She took Brooke to medical center after medical center, to doctor after doctor, but to no avail. “I would have given up my house, given up everything if that meant giving Brooke back her hair,” Ms. Nelson said.

Ms. Nelson was ready to take Brooke to China for stem cell therapy when she found Dr. Craiglow, who gave Brooke a JAK inhibitor. Her hair grew back.

“It was a miracle,” Ms. Nelson said.

Click here to read the full New York Times article.

Melanoma researcher covers all the bases

UCI Health dermatologist Anand Ganesan created new compounds that slow skin cancer growth

By Matt Coker

Dr. Anand Ganesan probably won’t be hanging from a ceiling `a la Tom Cruise in Mission Impossible, but the UCI Health dermatologist and School of Medicine professor of dermatology and biological sciences does compare part of what he does to a plot device in the 1996 action thriller.

“You know where the guy opens the switch box, there are all these wires coming down, and he’s trying to figure out which wire to cut to stop something bad from happening? That’s kind of what we’re trying to do: Cut the right wire to short- circuit cancer,” says the co-director of the Biotechnology, Imaging & Drug Discovery program at the Chao Family Comprehensive Cancer Center.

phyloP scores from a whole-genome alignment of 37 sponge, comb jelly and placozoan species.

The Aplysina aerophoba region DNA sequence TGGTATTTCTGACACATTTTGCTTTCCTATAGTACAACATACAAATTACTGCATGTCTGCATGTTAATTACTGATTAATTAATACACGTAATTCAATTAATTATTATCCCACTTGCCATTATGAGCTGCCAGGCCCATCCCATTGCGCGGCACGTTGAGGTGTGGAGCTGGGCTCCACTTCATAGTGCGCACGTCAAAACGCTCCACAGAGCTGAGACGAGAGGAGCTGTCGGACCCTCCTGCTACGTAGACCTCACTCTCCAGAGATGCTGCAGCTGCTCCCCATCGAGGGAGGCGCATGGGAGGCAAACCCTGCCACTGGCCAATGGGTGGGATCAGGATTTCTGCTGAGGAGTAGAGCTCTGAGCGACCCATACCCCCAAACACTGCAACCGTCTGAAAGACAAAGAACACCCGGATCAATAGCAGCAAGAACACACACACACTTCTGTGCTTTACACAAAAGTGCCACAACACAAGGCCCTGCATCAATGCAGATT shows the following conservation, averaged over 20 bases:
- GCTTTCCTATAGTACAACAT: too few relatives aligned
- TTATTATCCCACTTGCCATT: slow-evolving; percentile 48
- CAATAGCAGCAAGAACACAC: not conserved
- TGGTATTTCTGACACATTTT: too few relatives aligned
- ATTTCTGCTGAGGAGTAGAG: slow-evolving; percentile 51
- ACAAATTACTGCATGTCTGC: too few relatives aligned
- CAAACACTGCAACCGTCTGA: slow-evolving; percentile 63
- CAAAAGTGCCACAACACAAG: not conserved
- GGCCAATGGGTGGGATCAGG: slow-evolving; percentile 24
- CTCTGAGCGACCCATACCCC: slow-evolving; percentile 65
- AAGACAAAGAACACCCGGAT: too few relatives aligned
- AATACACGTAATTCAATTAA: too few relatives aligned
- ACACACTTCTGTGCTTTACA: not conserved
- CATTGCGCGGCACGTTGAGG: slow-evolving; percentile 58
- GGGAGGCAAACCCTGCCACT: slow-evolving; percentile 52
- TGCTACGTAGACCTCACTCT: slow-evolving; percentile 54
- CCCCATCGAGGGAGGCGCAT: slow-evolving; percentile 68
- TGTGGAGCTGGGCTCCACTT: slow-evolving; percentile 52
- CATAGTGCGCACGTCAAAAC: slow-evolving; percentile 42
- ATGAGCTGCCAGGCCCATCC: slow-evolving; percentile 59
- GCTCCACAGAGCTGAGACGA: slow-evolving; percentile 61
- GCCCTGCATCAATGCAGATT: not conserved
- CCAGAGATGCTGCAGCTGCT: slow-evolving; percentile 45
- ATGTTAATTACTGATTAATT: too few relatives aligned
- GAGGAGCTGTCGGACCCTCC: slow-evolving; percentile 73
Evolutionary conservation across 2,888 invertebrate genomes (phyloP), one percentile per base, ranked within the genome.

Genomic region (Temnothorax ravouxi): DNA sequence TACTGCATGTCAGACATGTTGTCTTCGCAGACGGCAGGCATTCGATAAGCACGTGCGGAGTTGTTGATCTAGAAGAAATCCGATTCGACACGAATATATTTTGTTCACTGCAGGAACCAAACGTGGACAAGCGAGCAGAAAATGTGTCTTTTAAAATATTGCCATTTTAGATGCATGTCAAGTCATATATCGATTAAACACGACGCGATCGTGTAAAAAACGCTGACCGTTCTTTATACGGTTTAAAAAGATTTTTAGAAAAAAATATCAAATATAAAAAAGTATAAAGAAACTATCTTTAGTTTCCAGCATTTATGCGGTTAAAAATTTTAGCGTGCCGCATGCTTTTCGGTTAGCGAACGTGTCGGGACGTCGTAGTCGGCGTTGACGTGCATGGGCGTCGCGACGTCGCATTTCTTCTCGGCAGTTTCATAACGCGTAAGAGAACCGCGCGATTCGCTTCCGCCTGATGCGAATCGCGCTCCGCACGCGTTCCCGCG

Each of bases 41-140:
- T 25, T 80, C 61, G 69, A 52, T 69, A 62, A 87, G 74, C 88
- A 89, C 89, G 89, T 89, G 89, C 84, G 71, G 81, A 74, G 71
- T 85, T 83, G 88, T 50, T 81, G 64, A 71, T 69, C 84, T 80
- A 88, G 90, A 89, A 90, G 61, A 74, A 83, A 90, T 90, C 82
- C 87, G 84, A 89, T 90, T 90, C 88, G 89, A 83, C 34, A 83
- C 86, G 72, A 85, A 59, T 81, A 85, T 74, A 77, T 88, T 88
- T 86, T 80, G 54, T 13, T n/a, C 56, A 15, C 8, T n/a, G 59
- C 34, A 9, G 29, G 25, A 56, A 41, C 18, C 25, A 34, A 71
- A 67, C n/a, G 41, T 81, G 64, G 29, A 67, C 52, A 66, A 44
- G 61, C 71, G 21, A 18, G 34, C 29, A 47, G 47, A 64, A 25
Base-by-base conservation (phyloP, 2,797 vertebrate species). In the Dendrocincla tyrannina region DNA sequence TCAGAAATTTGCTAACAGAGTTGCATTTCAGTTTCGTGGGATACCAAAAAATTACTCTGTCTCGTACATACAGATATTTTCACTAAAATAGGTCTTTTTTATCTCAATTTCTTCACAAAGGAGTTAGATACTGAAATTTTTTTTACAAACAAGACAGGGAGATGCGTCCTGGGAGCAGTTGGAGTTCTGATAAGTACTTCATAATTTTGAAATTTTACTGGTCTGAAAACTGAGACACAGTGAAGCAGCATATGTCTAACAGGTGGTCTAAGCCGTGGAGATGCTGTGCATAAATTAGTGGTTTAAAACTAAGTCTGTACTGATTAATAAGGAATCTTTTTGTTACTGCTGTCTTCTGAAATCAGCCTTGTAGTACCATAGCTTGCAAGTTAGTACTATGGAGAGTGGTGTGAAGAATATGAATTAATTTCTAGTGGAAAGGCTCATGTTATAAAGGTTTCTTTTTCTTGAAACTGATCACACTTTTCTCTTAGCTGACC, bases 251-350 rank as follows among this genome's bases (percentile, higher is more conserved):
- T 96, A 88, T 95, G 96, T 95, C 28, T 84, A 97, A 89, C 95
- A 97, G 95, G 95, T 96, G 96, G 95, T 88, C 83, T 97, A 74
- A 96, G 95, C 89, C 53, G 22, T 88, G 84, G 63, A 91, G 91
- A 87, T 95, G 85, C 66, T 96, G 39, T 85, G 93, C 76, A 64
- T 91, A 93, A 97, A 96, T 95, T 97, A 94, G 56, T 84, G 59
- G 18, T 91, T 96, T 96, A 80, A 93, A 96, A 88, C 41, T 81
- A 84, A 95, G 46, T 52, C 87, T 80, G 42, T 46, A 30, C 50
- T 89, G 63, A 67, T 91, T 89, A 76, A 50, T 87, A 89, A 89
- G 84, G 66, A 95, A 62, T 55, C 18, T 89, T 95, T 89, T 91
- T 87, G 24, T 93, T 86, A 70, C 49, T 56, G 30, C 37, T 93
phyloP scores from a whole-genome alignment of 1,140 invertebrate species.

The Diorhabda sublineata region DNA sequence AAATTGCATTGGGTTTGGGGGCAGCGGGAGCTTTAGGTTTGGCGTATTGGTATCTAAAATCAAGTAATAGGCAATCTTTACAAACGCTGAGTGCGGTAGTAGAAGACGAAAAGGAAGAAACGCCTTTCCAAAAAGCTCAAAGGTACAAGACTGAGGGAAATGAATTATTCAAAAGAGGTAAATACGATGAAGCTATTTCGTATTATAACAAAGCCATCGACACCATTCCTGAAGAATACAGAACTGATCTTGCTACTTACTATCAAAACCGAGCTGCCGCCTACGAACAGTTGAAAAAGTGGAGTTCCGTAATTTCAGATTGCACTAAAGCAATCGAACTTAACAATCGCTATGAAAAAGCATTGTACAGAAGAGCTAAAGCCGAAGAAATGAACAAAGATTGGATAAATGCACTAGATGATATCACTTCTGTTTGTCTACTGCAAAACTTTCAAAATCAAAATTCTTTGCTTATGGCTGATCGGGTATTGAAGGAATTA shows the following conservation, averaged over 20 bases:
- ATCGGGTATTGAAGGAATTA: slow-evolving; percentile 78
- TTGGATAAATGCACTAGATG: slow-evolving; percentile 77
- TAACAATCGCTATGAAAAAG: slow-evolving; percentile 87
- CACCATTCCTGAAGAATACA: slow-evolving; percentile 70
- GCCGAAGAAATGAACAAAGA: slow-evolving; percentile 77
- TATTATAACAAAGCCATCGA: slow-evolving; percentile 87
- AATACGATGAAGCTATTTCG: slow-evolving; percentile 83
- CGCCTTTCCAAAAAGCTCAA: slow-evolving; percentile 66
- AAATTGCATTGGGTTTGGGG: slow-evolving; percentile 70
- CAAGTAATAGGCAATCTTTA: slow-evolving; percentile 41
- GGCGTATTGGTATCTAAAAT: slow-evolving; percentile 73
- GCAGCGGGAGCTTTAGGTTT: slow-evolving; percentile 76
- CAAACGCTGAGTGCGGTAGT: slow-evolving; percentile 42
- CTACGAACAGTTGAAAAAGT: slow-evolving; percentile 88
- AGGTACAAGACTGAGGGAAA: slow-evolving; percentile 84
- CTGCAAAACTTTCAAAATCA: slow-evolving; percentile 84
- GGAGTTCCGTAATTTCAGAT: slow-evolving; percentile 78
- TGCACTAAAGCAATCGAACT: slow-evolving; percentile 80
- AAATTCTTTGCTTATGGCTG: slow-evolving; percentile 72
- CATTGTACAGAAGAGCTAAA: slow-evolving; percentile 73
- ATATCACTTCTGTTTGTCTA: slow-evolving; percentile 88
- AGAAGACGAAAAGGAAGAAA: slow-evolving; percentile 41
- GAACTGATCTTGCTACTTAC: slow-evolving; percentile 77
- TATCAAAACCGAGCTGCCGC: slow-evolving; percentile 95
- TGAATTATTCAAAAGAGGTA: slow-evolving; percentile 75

Ganesan says being a cancer researcher pays dividends when it comes to his own practice as a dermatologist. Unlike other health systems in Orange County, UCI Health has a roster of physicians who double as world-class researchers in their specialties.

“Most doctors don’t know how a drug is developed and what goes into the thought process of doing that,” Ganesan says. “Knowing that really helps guide my practice a lot more.”

Not to mix Tom Cruise movies, but the researcher/dermatologist is a top gun when it comes to embodying the CFCCC mission to facilitate and promote interdisciplinary and transdisciplinary cancer research across UCI; disseminate state-of-the-art cancer knowledge to caregivers, patients and families, and the public; train the next diverse generation of cancer researchers and care providers; and deliver the highest quality multidisciplinary clinical care to cancer patients.

This would not be possible, Ganesan says, without grants from the National Institutes for Health and UCI’s Anti-Cancer Challenge that have helped pave the way for his decade-plus research into identifying genes that are activated in cancer and developing ways to prevent them from sending the signals that spur the disease.